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UN wants a crackdown on noncommittal to net zero pledges

Health & Science
 Catherine McKenna, chairperson of the UN High-Level Expert Group making her remarks at the COP27 in Egypt. [Courtesy, Twitter]

United Nations now wants strict limits set to stop support for new fossil fuel exploration and carbon offsets.

Through a group of experts formed to crack down on greenwashing and weak net zero pledges by industries and states, the UN said noncommittal to net zero pledges threatens to undermine global efforts to reduce greenhouse gas emissions in line with limiting warming to 1.5 degrees.

The "high-level expert group" was formed in March by UN secretary general, Antonio Guterres with the role of finding ways to advise on rules to improve integrity and transparency in net zero commitments by industry, regions and cities.

Findings from the experts indicate climate plans must include deep cuts in greenhouse gases before 2030, and not delay action until closer to 2050.

The team stressed serious commitments must prioritise immediate cuts in absolute emissions, with the use of carbon offsets.

"Rules are needed to ensure offsets were high-quality and came from a reliable and verifiable source," the group said.

The group was created after widespread concern about greenwashing, including claims by major fossil fuel companies that they were aiming for net zero emissions by 2050 while backing new coal, oil and gas developments and relying heavily on offsets.

Releasing the report at the Cop27 climate conference in Sharm el-Sheikh, former Canadian Climate minister Catherine McKenna, who is the chairperson said net-zero pledges must be "about cutting emissions, not corners".

"Right now, the planet cannot afford delays, excuses, or more greenwashing,' she said.

In her introduction to the net-zero report, McKenna laid out the scale of emission reductions necessary to limit dangerous global warming and ensure a sustainable future.

"We know what we need to do: peak global emissions in just three years, by 2025, and cut emissions in half in less than eight years, by 2030," McKenna wrote. "The planet cannot afford delays, excuses, or more greenwashing ... We have set tight definitions for what it means to be net zero."

McKenna said many countries make climate commitments that lack specificity, or only set distant targets that risk creating confusion and cynicism as they make a company look like it's environmentally responsible, while actually doing little to address climate change.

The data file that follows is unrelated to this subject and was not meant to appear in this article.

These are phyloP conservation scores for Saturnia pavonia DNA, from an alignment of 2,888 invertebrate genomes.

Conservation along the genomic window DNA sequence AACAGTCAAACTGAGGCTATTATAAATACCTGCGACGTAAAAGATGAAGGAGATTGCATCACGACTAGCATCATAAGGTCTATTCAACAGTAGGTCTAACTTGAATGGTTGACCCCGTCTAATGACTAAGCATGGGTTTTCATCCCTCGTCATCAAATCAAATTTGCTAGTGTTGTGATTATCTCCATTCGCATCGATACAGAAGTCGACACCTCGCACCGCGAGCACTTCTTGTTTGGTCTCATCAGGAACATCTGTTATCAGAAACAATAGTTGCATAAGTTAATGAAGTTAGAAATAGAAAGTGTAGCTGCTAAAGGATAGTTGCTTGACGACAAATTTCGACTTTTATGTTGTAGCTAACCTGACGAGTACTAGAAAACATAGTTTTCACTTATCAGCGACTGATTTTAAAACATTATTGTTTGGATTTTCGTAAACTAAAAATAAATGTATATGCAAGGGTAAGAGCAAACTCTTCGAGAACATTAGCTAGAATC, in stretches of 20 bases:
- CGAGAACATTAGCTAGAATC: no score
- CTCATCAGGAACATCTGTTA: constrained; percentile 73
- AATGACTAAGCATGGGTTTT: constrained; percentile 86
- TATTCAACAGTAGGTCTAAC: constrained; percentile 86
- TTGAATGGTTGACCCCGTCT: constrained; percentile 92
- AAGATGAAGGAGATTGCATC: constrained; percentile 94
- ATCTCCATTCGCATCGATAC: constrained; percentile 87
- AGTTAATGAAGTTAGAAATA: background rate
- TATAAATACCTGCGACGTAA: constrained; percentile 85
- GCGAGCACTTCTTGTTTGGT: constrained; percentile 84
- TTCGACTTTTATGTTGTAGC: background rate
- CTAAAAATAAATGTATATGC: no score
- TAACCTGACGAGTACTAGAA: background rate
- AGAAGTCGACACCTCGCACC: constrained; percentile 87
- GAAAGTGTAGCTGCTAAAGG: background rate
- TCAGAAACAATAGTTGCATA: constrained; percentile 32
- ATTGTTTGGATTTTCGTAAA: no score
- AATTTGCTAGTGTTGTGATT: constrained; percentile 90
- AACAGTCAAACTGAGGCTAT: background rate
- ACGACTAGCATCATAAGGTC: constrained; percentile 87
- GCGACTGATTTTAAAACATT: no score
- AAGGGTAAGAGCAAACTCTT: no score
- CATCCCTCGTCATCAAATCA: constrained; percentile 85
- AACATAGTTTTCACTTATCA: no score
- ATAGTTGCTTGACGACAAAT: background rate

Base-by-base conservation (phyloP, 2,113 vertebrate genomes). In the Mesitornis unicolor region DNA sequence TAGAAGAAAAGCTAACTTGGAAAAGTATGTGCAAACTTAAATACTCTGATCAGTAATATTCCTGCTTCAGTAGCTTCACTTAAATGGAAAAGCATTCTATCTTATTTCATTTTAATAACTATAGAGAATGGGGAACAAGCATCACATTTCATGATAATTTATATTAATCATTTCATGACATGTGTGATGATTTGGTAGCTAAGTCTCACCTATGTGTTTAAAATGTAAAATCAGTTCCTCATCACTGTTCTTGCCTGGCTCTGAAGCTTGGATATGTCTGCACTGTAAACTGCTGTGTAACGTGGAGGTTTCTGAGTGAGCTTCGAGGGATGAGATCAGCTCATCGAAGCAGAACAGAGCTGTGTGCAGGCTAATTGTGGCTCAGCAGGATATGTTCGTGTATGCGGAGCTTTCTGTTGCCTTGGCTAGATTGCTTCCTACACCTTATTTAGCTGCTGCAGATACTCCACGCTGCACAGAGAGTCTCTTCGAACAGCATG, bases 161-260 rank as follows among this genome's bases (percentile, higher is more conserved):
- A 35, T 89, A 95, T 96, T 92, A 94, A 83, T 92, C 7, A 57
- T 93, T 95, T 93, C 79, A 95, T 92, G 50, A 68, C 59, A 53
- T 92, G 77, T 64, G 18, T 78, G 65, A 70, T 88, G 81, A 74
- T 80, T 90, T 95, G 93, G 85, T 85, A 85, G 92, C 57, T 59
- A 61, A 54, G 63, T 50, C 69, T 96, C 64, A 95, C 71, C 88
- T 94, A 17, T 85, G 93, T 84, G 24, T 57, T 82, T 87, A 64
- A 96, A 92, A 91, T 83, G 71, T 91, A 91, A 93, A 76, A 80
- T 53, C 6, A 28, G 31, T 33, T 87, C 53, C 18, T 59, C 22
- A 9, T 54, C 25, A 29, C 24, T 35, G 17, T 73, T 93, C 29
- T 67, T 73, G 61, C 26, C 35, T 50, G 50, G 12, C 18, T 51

Her sentiments were echoed by a panel member Bill Hare, a climate scientist and chief executive of Climate Analytics, who said no one could ignore the need to "immediately and drastically cut emissions".

"If industry, financial institutions, cities and regions mean what they say in their net zero pledges, they will adopt these recommendations," he said. "If fossil fuel companies think that they can expand production under a net zero target, they need to think again."

In his remarks, UN Secretary-General Antonio Guterres said the good news was that a growing number of governments and companies are pledging to be carbon-free.

He however said the problem is that the criteria and benchmarks for these net zero commitments have varying levels of rigour and loopholes wide enough to drive a diesel truck through.

"We must have zero tolerance for net zero greenwashing. The "so-called 'net zero pledges' that exclude core products [coal, oil, gas] are poisoning our planet. Using bogus net-zero pledges to cover up massive fossil fuel expansion is reprehensible. This toxic cover-up could push our world over the climate cliff," said Guterres.

The report was backed by Laurence Tubiana, the chief executive of the European Climate Foundation and considered one of the architects of the Paris agreement as French environment minister.

Tubian said living up to that deal demanded drawing "a clear line on true net zero, what it really means and requires, and what is simply greenwashing".

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